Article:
Little workers: Beetles of the Wet Tropics

Skyrail Nature Diary: July 2011


Beetles are the largest group of animals on the planet, with an estimated 300,000 species identified. The majority are less than half a millimetre long and are found in composting environments such as the Basket Fern (Drynaria rigidula: Polypodiaceae), where they help to break down and aerate the leaf litter.

Most insects have two pairs of wings on their thorax, however a distinct difference with a beetle’s wing structure is that its first pair of wings has been modified into a pair of shields to protect the remaining pair. The shields are held to the side during flight. The disadvantage to this arrangement is that it makes beetles clumsy in flight.

The life cycles of beetles involves what is known as complete metamorphosis. This means that both young and adult beetles are totally different from each other, interspersed by a pupa stage where the young, known as larvae, change into the adult, known as an imago. The reason for this arrangement is twofold. One, it removes competition between the adults and their larvae since the two have different needs. Two, it divides functions between the two generations. Larvae do most of the eating and all of the growing in the insect’s life. The imago can fly and spread the larvae out away from their parents’ birthplace and on to an appropriate food source.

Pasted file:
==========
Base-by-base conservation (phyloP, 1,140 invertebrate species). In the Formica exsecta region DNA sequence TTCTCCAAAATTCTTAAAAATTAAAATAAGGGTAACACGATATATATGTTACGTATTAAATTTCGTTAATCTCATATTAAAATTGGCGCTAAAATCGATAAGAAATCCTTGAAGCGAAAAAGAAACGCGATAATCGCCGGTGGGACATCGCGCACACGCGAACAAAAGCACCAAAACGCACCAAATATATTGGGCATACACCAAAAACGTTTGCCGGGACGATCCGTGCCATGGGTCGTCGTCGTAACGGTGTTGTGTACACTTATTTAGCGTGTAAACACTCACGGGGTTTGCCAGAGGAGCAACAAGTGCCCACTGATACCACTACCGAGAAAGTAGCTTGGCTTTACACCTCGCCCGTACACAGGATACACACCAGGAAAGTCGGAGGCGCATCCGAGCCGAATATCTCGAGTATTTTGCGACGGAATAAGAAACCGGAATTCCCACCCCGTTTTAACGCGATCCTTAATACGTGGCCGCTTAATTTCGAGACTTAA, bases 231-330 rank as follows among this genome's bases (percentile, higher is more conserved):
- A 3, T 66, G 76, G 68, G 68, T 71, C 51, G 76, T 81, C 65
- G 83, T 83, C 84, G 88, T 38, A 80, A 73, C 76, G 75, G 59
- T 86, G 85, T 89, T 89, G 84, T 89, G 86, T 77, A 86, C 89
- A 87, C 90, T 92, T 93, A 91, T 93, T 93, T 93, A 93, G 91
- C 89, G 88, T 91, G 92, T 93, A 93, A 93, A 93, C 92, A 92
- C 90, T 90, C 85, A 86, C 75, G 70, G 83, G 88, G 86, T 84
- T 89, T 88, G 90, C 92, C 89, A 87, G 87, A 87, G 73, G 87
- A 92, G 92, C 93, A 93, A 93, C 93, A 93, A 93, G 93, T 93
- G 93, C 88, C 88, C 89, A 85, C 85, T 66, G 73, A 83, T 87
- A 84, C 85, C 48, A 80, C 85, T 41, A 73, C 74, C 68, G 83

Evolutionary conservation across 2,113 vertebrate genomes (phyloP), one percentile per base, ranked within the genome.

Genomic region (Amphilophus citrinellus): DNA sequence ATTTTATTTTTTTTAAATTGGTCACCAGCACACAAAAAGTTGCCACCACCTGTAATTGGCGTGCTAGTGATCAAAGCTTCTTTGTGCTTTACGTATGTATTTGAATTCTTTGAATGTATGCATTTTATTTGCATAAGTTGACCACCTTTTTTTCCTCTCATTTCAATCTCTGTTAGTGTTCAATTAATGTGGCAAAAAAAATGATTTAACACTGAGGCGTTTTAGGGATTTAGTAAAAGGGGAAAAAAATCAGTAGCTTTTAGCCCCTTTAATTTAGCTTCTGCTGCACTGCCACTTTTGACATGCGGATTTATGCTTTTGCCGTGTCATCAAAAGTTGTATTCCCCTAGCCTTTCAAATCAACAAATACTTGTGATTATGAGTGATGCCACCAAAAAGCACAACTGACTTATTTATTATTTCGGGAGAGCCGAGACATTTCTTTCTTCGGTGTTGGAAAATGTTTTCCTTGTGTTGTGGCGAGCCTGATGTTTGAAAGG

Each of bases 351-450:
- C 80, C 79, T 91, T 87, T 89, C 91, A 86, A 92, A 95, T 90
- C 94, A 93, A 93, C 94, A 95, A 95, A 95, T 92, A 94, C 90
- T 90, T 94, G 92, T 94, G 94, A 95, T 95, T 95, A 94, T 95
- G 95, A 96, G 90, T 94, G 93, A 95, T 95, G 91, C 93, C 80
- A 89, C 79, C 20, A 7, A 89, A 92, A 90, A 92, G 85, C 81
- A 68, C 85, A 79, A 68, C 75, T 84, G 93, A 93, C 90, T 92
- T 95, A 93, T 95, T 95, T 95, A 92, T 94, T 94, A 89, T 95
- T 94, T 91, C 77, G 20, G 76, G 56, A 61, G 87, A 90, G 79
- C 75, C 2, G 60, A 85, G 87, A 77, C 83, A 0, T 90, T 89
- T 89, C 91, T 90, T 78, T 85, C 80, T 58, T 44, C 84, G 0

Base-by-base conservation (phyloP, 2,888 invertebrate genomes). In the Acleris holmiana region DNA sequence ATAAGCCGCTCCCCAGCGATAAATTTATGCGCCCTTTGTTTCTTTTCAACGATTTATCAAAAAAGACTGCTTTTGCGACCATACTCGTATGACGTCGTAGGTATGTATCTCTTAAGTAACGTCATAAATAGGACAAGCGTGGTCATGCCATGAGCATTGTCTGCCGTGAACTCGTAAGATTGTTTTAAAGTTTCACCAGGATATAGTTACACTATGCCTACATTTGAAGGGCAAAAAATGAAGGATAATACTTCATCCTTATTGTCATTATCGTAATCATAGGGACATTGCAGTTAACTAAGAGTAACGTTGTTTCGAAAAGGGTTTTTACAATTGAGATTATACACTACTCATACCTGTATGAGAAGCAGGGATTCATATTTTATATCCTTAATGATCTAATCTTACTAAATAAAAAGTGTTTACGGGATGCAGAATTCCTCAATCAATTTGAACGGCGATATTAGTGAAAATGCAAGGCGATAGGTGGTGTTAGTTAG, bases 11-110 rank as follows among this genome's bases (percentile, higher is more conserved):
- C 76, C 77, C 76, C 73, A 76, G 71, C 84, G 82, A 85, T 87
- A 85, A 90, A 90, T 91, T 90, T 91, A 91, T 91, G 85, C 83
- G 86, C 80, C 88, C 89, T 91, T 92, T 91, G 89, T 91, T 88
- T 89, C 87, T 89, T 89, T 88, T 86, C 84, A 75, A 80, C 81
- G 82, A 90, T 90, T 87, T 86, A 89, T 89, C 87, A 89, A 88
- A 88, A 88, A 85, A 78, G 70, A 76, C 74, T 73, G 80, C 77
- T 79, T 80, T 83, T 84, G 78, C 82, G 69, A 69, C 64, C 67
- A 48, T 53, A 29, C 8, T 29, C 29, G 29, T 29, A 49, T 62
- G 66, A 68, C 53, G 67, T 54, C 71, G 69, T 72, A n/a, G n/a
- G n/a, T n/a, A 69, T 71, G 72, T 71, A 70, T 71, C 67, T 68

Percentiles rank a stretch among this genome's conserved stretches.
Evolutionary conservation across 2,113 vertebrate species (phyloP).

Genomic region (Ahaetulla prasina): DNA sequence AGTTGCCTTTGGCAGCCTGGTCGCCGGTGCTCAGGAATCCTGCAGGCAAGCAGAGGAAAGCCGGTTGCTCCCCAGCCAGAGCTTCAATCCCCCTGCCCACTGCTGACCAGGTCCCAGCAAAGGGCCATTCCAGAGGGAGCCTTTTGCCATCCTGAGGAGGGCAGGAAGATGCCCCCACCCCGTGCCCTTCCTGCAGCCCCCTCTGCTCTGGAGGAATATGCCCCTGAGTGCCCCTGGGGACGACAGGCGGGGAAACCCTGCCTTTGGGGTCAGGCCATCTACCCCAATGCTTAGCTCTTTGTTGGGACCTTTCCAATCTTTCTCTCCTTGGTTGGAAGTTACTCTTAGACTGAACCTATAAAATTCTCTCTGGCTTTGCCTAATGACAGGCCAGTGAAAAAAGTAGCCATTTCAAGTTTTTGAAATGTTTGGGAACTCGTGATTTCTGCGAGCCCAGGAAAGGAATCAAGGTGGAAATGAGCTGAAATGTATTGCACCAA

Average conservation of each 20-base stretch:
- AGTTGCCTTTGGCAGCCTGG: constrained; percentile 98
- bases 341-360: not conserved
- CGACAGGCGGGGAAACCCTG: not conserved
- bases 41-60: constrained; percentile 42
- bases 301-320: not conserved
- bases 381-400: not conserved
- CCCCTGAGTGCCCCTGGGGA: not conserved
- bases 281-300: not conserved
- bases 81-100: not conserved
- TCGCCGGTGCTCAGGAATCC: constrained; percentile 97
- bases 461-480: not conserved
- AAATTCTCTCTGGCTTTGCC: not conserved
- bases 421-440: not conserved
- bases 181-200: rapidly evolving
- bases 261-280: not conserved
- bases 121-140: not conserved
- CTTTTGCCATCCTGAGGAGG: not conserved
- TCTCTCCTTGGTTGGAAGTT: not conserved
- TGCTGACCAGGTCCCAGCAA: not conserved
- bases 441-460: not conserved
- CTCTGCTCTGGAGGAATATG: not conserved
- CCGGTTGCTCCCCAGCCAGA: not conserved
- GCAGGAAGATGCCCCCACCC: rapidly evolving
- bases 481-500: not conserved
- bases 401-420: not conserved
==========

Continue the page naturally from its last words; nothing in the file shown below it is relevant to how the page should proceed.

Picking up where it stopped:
Beetles are known to eat almost anything - there are beetles that eat oil! Some beetles have unique ways of defending themselves. Bombardier Beetles (Pheropsophus verticalis) spray their enemies with hot corrosive liquid at boiling point! They do this by separating two chemicals necessary for the production of the noxious fluid in the abdomens. When threatened they eject the two chemicals under high pressure toward the outside where they meet just outside the beetle’s abdomen. The reaction is virtually instant and highly unpleasant for the attacker.

Weevils are by far the largest group of beetles in the world, with an estimated 60,000 species. These often small beetles are characterized by a “beak” on the front of the thorax with two tiny antennae on either side. Being so amazingly diverse it’s unavoidable that they should affect humans one way or another. Several are serious pests for agricultural crops. They can also benefit humans by eradicating certain weed pests if used in a controlled environment.

Rhinoceros Beetles (Oryctes rhinoceros) are perhaps the most noticeable beetles in the Cairns region. This is partly because of their unusually large size. The males have horn-like protuberances on their thoraxes which they use when fighting other males over mating privileges. The males make a hissing sound when threatened. The females lack these horns and are generally smaller than the males. The grubs are also quite large and a common sight after heavy rain when they are forced out of their burrows.

Water Beetles of various kinds, are quite common in the Wet Tropics. The Whirligigs (Gyrinus sp.) are small, round, black beetles that prefer to stay on the surface of ponds and billabongs. They are quite gregarious and whirl around on the surface when disturbed. When many Whirligigs do this at the same time it confuses any potential predator. Swimmers, also known as Water Calves, are much larger, more colourful beetles that spend most of their time under water. They often have a yellow band running along the edges of their thorax and abdomen. Their last pair of legs is shaped as oars and is used for propulsion. Swimmers always bring a bubble of water with them. These impressive looking beetles are voracious predators of insects, prawns and small fish. They can deliver a painful bite when handled.